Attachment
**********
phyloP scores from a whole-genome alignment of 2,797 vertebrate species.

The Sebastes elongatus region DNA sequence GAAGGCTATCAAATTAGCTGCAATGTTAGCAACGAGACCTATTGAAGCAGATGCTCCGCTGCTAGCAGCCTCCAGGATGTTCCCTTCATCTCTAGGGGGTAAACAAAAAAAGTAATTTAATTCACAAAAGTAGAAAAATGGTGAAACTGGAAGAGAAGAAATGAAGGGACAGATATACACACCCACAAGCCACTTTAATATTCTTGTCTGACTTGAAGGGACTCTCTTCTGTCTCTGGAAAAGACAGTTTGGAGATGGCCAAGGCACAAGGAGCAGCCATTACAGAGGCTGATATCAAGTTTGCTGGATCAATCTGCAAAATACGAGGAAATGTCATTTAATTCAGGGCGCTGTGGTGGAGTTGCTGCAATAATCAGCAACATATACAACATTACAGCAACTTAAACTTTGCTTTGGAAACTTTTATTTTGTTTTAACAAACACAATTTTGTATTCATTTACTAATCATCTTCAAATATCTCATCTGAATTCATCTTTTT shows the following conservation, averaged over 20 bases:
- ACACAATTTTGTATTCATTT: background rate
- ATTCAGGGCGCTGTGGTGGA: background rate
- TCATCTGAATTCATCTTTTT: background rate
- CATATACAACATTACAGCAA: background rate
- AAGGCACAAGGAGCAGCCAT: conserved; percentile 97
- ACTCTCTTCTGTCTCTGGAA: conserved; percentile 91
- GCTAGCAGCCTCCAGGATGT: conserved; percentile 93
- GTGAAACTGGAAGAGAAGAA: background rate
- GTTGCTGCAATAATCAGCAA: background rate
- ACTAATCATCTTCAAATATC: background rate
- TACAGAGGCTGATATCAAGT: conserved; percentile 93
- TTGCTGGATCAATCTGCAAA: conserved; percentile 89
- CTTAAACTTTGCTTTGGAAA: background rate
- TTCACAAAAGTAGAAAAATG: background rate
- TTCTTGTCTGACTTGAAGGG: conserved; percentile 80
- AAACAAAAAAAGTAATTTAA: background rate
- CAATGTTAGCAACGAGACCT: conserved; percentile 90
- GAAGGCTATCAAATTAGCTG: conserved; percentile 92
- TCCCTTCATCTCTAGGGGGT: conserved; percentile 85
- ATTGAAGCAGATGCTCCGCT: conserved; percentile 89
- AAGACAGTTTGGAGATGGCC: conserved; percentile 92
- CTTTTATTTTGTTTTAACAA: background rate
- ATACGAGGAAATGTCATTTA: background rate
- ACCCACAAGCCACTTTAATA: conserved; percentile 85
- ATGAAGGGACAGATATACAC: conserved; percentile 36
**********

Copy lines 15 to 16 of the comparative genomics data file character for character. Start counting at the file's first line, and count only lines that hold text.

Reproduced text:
- CTTAAACTTTGCTTTGGAAA: background rate
- TTCACAAAAGTAGAAAAATG: background rate